Little Bits of History

October 19

Posted in History by patriciahysell on October 19, 2017

1950: The government of Iran is the first to benefit from the Point Four Program. Harry Truman’s inaugural address was given on January 20, 1949. He listed four primary objectives within his foreign policies. The fourth of these was to offer technical assistance programs to “developing countries” who were willing to enter into bilateral agreements with the US. At the conclusion of World War II, the USSR and US found themselves in what came to be known as the Cold War. Truman wished to win over the “hearts and minds” of the developing world by offering them a way to move forward after the devastation of the global conflict.

His plan was to offer US know-how in a variety of fields, but especial in agriculture, industry, and health. Countries from the Middle East, Latin America, Asia, and Africa had complained that help from the US was mostly given to European countries. In order to help what was then called “third world” countries, Truman offered US help with the hope that it would build stronger economies in these underdeveloped countries as well has show that democracy and capitalism could provide for the welfare of the individual. It was not a program of economic aid but rather built on giving technical advice to those countries willing to accept the offer. It was not a colonial venture, according to Truman, but an offer to help with recovery after the War.

Point Four was the first global US foreign aid program but it drew inspiration from the wartime Office of the Coordinator of the Inter-American Affairs which had offered aid to Latin American countries during the previous decade. Secretary of State Dean Acheson urged Truman to make the same benefit to the third world countries of the day. A new committee was created on February 9, 1949 within the Department of State and chaired by Samuel Hayes. The Technical Assistance Group obtained funding of $25 million for the 1950/51 fiscal year.

The Technical Cooperation Administration (TCA) gained Congressional approval on October 27, 1950. Even before this, Iran entered into a partnership with the US to gain assistance in their quest to generally improve their economy. It was never meant to be for a single area, but a global effort and offers were extended to a variety of countries around the world. President Dwight D. Eisenhower changed the name, but kept the program itself, and placed it under the auspices of the Foreign Operations Administration. Successive programs include the International Cooperation Administration and the Agency for International Development.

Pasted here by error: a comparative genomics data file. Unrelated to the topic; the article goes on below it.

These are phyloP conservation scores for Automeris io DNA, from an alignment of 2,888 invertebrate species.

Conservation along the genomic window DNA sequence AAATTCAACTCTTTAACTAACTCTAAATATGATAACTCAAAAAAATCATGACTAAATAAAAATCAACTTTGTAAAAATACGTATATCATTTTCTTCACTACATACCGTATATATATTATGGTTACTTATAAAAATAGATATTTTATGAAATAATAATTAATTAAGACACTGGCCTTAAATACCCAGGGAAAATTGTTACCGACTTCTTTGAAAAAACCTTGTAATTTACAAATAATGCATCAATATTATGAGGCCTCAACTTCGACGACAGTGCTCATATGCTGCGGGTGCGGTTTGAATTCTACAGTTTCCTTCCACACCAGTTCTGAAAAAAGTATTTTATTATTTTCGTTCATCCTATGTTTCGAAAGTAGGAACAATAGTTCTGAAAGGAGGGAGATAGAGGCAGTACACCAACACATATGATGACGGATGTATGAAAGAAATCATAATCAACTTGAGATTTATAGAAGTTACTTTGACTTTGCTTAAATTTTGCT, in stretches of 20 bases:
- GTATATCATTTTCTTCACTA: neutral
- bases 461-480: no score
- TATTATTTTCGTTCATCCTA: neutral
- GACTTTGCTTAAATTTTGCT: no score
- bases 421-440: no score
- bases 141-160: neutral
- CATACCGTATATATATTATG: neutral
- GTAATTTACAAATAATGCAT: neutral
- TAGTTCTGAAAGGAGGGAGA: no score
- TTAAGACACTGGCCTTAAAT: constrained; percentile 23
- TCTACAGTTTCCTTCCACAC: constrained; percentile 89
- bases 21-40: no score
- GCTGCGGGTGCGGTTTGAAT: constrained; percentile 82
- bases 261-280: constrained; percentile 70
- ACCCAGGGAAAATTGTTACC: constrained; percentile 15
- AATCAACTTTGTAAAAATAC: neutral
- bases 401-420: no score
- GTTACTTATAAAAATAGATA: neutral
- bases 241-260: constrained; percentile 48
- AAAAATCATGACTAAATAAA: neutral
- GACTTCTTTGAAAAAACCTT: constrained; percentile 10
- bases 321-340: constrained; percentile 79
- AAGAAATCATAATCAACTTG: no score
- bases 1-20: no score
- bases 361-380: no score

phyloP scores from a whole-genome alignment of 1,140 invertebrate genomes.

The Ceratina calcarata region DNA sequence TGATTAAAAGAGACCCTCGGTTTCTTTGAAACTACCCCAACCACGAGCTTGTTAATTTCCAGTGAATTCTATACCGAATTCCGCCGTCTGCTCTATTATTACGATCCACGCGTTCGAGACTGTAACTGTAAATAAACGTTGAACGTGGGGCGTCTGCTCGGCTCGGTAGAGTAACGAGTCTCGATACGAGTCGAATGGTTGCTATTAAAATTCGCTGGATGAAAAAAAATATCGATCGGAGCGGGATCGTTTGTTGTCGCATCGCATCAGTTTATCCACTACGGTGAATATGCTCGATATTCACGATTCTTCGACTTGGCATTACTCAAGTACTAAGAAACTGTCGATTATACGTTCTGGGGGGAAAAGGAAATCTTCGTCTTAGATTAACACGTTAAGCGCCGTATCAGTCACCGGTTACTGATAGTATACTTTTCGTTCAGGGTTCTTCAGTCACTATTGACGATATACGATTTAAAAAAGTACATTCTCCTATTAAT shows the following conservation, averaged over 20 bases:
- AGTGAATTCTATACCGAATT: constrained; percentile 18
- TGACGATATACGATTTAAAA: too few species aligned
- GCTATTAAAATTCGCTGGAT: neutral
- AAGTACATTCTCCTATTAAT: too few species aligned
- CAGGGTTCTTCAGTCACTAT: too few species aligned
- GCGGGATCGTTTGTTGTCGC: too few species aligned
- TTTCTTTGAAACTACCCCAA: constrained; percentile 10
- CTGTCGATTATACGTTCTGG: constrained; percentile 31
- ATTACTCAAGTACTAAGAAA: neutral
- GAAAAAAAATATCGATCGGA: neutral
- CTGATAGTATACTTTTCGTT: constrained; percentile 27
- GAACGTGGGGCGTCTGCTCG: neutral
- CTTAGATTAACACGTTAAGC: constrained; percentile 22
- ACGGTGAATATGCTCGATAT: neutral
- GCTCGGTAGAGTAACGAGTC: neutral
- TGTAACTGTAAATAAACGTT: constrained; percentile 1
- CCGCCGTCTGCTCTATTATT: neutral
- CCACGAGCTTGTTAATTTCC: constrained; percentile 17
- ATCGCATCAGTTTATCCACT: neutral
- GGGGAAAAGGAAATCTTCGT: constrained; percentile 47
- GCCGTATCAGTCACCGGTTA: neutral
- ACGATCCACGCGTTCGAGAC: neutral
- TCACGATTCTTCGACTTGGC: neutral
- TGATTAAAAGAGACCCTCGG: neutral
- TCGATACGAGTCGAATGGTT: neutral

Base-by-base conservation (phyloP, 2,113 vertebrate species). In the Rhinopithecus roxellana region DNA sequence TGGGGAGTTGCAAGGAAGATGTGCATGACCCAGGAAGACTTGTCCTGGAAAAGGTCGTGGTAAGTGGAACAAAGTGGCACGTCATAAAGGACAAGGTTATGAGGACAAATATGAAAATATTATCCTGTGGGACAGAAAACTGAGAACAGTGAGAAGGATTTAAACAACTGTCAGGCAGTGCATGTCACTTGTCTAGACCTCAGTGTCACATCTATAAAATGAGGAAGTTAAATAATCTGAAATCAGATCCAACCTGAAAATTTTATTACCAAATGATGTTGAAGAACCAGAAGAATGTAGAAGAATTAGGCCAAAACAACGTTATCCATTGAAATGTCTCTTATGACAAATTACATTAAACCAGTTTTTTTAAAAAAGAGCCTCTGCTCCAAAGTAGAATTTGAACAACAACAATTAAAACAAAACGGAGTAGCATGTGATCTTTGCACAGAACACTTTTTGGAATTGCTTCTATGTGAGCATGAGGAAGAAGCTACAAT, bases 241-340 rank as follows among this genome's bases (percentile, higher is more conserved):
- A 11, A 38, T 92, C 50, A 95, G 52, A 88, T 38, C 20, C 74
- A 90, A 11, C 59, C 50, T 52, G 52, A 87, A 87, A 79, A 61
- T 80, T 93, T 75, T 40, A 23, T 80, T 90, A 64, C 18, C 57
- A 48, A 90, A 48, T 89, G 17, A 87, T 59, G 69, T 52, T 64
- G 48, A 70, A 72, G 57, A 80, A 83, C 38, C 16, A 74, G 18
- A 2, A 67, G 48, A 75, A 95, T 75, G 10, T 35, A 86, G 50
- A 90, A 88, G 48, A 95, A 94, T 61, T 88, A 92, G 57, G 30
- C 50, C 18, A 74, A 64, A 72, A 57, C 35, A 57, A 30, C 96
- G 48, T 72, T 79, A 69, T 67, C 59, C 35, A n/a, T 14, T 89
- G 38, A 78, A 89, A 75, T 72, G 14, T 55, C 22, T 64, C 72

Communist propaganda holds that the free nations are incapable of providing a decent standard of living for the millions of people in under-developed areas of the earth. The Point Four program will be one of our principal ways of demonstrating the complete falsity of that charge.

The old imperialism—exploitation for foreign profit—has no place in our plans. What we envisage is a program of development based on the concepts of democratic fair-dealing. All countries, including our own, will greatly benefit from a constructive program for the better use of the world’s human and natural resources.

It is amazing what you can accomplish if you do not care who gets the credit.

America was not built on fear. America was built on courage, on imagination and an unbeatable determination to do the job at hand. – all from Harry S Truman



Allies to POWs

Posted in History by patriciahysell on October 19, 2015
MS Sinfra when first launched by the Fern Line

MS Sinfra when first launched by the Fern Line

October 19, 1943: The MS Sinfra sinks. The cargo ship was built in 1929 by Akers Mekaniske Verksted in Oslo, Norway. She was launched on May 15, 1929 and completed in July. She was 385 feet long and 55 feet at the beam. There were two 6-cylinder diesel engines powering twin screw propellers which gave her a top speed 12.5 knots or 14.4 mph. The steel-hulled ship was christened Fernglen and had electric lighting, wireless telegraph, and two decks. She was one of nine ships belonging to Fearnley & Egar and the ships formed the “Fern Line”. They carried phosphate and cotton to Japan and then after a stop in the Philippines, sailed to the US with copra, the dried kernel of the coconut.

While on a voyage from Macassar In the Netherlands East Indies with 7,422 tons of copra and heading toward Denmark, she ran aground. The damage was said to be beyond economic repair and the ship was towed back to Rotterdam in the Netherlands. She was sold to a Swedish company who refurbished her and renamed her Sandhamn. At the time, it was one of the largest hull repair jobs ever done in Sweden. Work was done in December 1934. The ship plied the waters as a cargo vessel for five years before being sold to the French in 1939 and named Sinfra. She was confiscated by the Germans in 1942.